The Montreal Protocol: Saving Earth’s vital ozone layer

In 1985, three British scientists working at the British Antarctic Survey stunned the world when they discovered that at certain times of the year a hole opened up in the stratospheric ozone layer above the South Pole. Their observations, backed up by data provided by NASA satellites, were published in Nature magazine in that same year.

Subsequent studies demonstrated that chlorofluorocarbons (CFCs), used at the time in air-conditioning and refrigeration systems as well as in aerosol sprays, were tearing open a hole in earth’s ozone layer, causing dangerous levels of ultraviolet, cancer-inducing radiation to reach the earth’s surface.

Just two years later, in August 1987, a unified global community rallied together and finalized The Montreal Protocol, which phased out the production and consumption of man-made ozone-depleting substances.  At the time, America’s Republican president, Ronald Reagan, encouraged the Senate to ratify the agreement, which it did.

In the speech he delivered at the signing, Reagan took the opportunity to underscore both the global nature of environmental challenges and the need for international cooperation. Here are his words:

“The Montreal Protocol is a model of cooperation. It is a product of the recognition and international consensus that ozone depletion is a global problem, both in terms of its causes and its effects.”

This historic agreement—ratified at a time when science still held sway over at least some of public policy—has been hailed as “one of the most successful multilateral agreements in history.”

Before the 2016 election that brought Donald Trump to the White House, preceding administrations had affirmed America’s commitment by joining the international community and agreeing to additional amendments to the protocol. The fifth and most recent amendment, called the Kigali Amendment, was negotiated as late as 2016 with the full support of the Obama administration.

The Kigali Amendment proposes to phase down the production and consumption worldwide of hydro-fluorocarbons (HFCs), which have been used as a substitute in refrigeration and air conditioning since the phase-out of CFCs mandated by the Montreal Protocol. As understanding of climate science has advanced, it’s been proven that HFCs are greenhouse gases that are more potent than carbon dioxide in warming the atmosphere.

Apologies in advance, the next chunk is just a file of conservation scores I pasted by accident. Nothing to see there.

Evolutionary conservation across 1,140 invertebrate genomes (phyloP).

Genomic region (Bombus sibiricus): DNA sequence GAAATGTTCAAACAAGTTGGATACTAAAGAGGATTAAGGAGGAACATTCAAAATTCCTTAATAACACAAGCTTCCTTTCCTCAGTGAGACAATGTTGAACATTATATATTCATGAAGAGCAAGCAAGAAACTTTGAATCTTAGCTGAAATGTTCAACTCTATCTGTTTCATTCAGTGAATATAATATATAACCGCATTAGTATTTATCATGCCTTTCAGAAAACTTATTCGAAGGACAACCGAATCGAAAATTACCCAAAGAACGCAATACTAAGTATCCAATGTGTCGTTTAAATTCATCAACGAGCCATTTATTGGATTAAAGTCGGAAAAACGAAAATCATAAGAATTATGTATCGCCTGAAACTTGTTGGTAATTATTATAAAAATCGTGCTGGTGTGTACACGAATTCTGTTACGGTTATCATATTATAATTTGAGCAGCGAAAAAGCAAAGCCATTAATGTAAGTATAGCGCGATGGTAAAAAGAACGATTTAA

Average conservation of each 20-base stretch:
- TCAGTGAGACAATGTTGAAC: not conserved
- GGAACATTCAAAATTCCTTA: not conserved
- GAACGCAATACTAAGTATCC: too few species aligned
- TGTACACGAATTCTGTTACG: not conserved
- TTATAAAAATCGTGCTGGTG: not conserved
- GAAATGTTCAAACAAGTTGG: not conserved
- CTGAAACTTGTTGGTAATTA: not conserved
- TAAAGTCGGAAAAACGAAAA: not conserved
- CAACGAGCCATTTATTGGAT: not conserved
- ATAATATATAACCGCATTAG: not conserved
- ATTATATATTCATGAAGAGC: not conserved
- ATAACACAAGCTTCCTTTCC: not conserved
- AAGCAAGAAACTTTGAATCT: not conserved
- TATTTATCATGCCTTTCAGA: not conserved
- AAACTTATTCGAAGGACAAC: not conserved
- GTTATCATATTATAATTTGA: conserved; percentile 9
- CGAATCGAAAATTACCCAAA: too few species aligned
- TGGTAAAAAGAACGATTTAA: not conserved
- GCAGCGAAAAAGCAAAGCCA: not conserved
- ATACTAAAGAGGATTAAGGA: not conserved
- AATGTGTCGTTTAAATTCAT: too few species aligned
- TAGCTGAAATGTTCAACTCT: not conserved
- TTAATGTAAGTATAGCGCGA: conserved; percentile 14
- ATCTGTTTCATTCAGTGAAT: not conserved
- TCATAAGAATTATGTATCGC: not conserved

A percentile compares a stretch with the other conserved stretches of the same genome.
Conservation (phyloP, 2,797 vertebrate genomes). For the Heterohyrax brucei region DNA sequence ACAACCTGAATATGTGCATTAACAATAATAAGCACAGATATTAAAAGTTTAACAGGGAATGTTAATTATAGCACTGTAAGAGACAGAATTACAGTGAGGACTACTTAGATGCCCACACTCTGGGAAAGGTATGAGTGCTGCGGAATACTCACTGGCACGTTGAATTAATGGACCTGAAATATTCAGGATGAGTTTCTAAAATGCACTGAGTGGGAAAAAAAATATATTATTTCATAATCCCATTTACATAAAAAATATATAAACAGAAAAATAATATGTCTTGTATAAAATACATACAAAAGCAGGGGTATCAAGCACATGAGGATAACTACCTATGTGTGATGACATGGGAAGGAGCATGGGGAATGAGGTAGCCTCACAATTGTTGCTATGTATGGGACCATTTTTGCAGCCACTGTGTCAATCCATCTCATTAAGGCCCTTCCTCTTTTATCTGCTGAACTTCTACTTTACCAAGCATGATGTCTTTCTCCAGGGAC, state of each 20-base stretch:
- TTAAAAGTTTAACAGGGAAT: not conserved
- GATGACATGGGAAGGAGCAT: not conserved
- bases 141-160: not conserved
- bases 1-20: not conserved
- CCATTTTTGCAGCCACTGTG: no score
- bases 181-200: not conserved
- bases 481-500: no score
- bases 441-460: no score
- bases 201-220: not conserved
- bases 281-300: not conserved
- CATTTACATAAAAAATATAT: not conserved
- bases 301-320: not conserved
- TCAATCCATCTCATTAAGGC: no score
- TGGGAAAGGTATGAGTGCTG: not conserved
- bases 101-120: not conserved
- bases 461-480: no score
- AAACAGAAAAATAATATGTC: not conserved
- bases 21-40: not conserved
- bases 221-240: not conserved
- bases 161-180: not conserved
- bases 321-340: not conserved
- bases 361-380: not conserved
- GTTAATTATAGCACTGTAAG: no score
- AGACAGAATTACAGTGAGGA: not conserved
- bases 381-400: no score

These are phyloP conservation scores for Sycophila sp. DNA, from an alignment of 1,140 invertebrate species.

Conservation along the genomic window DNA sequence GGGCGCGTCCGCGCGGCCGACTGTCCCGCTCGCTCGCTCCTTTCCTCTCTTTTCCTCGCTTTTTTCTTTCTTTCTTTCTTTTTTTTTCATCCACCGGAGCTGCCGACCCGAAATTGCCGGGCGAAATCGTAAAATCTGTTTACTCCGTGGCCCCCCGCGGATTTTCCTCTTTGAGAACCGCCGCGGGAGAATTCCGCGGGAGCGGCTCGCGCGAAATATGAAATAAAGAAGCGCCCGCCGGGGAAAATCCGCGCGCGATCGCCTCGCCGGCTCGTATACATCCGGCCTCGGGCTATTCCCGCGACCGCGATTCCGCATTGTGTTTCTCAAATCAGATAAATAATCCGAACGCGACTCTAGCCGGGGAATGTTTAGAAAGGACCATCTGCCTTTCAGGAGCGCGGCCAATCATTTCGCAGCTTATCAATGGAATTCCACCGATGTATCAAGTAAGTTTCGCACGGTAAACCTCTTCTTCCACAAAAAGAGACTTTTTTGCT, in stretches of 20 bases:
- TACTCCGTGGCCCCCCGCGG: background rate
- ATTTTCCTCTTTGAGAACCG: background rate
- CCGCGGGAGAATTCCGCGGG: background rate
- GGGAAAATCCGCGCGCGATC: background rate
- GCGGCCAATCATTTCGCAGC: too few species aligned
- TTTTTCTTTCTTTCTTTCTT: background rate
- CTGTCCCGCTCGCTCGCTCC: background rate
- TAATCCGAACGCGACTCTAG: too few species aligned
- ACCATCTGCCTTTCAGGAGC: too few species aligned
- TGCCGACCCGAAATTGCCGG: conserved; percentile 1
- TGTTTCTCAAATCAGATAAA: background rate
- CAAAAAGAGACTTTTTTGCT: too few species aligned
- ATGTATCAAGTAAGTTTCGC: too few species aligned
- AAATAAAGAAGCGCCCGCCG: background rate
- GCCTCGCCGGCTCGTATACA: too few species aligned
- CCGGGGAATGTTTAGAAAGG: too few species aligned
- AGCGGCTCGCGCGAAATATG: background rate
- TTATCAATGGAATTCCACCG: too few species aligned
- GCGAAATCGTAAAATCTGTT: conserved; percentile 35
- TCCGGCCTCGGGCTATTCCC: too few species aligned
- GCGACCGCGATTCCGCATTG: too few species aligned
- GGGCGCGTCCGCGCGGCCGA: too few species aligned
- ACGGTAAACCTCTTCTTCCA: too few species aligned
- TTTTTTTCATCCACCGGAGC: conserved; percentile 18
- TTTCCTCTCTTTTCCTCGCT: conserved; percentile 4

Currently, thirteen Republican senators, led by Louisiana’s John Kennedy and Maine’s Susan Collins, have recommended that the Trump administration support their efforts to gain support for ratification of the Kigali Amendment. Tragically, even with the support of the refrigeration and air-conditioning industries and projections of increased manufacturing jobs and significant export growth, the Trump administration is slow walking the proposal and calling for more study on the issue.

Good news

In the big picture, The Montreal Protocol proves that a firm and long-term commitment by the international community to science-based responses to climate change can achieve significant results. According to multiple studies, including one released at the end of 2018 by the United Nations entitled “Scientific Assessment of Ozone Depletion 2018” and another completed by NASA, thirty years after implementation of The Montreal Protocol, the phased elimination of CFCs has done exactly what the scientists had hoped it would. The ozone layer is now on the path to recovery.

And there’s even better news. The Montreal Protocol’s Scientific Assessment Panel now projects that the ozone layer will see almost complete recovery by the middle of the twenty-first century.

That’s great news for the global community. With full, continuing implementation, this still-groundbreaking agreement will have long-lasting health and environmental benefits. It’s estimated that:

  • 280 million cases of skin cancer will be avoided.
  • Approximately 1.6 million skin cancer deaths will be prevented.
  • More than 45 million cases of cataracts will be avoided in the U.S. alone.
  • Decreased ultraviolet radiation will prevent reduced agricultural output and the disruption of marine ecosystems.

To view a video on the science of ozone, CFCs, and HFCs, watch here.